As companies begin to get back to a version of pre-pandemic business, they are being met with a palpable shift in power. Their employees, after a year and a half of uncertainty, stress, burnout, and isolation, are now more certain than ever of what they will and won’t tolerate at work. And right now, those employees are making it clear that if their companies can’t or won’t create a more human workplace, they are more than happy to look for an opportunity elsewhere.
Welcome to the great resignation.
In this survey, we polled more than 3,500 workers in the U.S., U.K., Ireland, and Canada on their connection to their jobs and companies and what’s on the horizon.
Our findings were in line with what’s made headlines through much of 2021. Nearly 4 in 10 said they’re planning to look for a job in the next 12 months, a projected voluntary turnover that could cost businesses around the world billions. And while the stakes are high, the report also reveals simple, yet proven workplace practices that can help your organization thrive even amid uncertainty.
Here’s a look at some of the most intriguing findings:
- What a difference a year makes. In Workhuman’s December 2019 survey, 92% of workers responded that they expected to be in their role for at least a year and 59% said they planned to be in their role for five or more years. Now, 38% of workers plan to look for a job in the next 12 months.
- Flexibility is king. The pandemic has shifted the employer/employee relationship and crystallized what matters most to workers. Of the workers planning to look for a new job, 30% cited “more flexibility” as the primary reason for doing so. That number jumped to 39% for Black employees on the job hunt. However, for job-seeking women, higher pay was the number one reason for looking.
- Working parents are the greatest flight risks. According to our survey, 64% of respondents have experienced burnout in their career and 41% said it happened in the past few months. That stress has been amplified for parents who are more likely to report feeling stressed than non-parents. Of all respondents looking for a new job, 65% are working parents seeking ways to better manage family and work responsibilities.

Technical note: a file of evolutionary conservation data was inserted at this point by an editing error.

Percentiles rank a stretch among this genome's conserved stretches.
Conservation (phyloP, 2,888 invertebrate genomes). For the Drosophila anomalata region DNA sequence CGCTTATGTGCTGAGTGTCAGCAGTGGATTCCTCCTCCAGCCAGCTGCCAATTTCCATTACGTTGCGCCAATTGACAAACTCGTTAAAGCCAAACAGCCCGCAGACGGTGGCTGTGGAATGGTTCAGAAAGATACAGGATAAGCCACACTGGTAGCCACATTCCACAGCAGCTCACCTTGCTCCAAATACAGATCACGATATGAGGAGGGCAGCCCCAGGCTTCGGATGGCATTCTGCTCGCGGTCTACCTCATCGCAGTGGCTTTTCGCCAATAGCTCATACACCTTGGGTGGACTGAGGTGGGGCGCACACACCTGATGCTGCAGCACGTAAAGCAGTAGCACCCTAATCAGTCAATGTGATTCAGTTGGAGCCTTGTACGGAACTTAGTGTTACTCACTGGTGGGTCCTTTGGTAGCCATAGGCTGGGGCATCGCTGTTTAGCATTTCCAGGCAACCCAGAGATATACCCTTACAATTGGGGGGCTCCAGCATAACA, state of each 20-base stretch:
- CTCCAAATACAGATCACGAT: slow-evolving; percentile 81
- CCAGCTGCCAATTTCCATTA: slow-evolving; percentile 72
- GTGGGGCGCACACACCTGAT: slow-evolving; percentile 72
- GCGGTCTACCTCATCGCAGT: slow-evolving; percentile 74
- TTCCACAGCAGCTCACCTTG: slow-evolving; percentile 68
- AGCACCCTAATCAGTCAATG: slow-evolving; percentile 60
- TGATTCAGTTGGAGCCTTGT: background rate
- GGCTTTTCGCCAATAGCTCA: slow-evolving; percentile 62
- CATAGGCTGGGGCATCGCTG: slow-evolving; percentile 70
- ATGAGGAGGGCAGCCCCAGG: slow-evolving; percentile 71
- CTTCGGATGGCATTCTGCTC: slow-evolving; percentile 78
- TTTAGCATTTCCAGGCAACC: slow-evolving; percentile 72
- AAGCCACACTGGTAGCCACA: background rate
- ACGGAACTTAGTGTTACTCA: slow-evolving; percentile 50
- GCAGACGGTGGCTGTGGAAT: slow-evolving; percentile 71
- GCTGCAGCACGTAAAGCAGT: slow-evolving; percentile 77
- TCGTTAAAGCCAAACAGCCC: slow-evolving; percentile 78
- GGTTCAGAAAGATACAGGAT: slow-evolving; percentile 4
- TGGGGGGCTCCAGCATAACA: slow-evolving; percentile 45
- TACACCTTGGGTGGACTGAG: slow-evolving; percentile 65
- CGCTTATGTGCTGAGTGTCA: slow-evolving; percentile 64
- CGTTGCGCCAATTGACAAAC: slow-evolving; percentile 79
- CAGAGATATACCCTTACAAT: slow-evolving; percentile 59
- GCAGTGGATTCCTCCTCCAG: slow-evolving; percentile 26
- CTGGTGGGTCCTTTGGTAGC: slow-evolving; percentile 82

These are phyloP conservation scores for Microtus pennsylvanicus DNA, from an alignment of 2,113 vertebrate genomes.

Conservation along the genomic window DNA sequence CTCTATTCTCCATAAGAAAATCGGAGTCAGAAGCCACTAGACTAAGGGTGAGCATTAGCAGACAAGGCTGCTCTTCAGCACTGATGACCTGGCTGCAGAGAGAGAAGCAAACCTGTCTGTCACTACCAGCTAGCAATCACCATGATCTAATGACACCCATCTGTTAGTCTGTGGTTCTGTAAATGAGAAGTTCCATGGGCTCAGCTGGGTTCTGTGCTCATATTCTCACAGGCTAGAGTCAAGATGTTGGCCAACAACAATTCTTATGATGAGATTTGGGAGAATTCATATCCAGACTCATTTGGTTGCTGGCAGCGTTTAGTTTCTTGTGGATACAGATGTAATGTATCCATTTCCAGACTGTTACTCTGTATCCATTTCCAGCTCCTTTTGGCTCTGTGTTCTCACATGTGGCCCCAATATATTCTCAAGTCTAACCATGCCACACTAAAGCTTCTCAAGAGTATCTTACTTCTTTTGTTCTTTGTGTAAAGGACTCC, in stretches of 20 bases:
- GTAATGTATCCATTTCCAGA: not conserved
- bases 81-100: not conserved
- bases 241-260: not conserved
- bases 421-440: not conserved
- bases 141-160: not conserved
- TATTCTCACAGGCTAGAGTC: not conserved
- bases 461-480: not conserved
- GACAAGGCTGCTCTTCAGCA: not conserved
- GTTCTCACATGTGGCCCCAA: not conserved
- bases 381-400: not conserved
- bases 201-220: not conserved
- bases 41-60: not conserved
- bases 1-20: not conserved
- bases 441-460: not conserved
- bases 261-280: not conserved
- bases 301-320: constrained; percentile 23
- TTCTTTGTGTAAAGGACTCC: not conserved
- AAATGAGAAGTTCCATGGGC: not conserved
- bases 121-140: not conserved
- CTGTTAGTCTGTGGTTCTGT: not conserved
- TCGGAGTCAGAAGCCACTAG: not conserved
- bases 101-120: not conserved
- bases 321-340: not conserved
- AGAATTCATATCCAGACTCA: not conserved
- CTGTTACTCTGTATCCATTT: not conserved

- The Atlantic divide. The search for a new job is more pronounced in Europe vs. North America. Forty-six percent of workers in the U.K. and 42% of workers in Ireland are looking for new jobs compared to 36% in both the U.S. and Canada.
- The power of appreciation. Saying “thank you” remains one of the simplest ways to make a difference in someone’s day and, according to our survey, is a demonstrative, quantifiable act of retaining workers. About one third (34%) of workers reported being thanked in the last month and they are half as likely to be looking for a new job (26% vs. 49%)
- Recognition is all the rage. For the fourth straight year, the percentage of employees who were thanked for their contributions at work has increased. About one third of respondents from this survey reported being thanked in the last month. Overall, about half of respondents have been thanked in the last 1-2 months. On the flip side, more than 50% of respondents have thanked someone for their contributions in the last month.
- Gratitude is a game changer. Of the survey respondents who were recognized in the last month, as opposed to never, receivers of gratitude are: 2x as likely to be highly engaged, 3x as likely to agree their work has meaning and purpose, 4x as likely to agree their company’s leadership team is appreciative of their work, 4x as likely to be happy at work, and 3x as likely to say their company culture got better during the height of the COVID-19 pandemic. They are also less likely to be stressed than their non-recognized peers.
- Check-ins are critical. With dramatic shifts in where works gets done, clear, consistent communication should be a top objective for organizations and leaders, as it helps employees stay on track and maintain priorities. When workers have weekly check-ins, they are 2x as likely to: see a path to grow in the organization, feel meaning and purpose at work, trust their manager, and feel a sense of belonging at work.
- Psychological safety drives success. With a renewed urgency in fostering belonging and inclusion in the workplace, a more nuanced lens in which to view it has emerged: psychological safety. Harvard professor Amy Edmondson defines it as a shared belief among employees that they can bring their whole self to work without the fear of humiliation if they speak up with ideas, questions, concerns or even mistakes. Google’s People Operations team finds psychological safety is the number one indicator of successful teams. And it has a direct tie with the great resignation. For those looking for a new job, their sense of psychological safety rating is significantly lower (3.1/5 vs. 3.6/5) than those not looking.
Employees are stressed, they’re burnt out, and they’re demanding more of their employers. If your organization wants to mitigate that stress and the potential turnover it can lead to, practicing recognition, regularly checking in with employees, and cultivating a psychologically safe working environment will not only help steer the current of uncertainty now, but set you up for long-term success in building a business that people want to a be a part of.
Interested in learning more about what the great resignation means for the future of work? Check out the latest episode of the Workhuman podcast to find out.
About the AuthorMore Content by Mike Lovett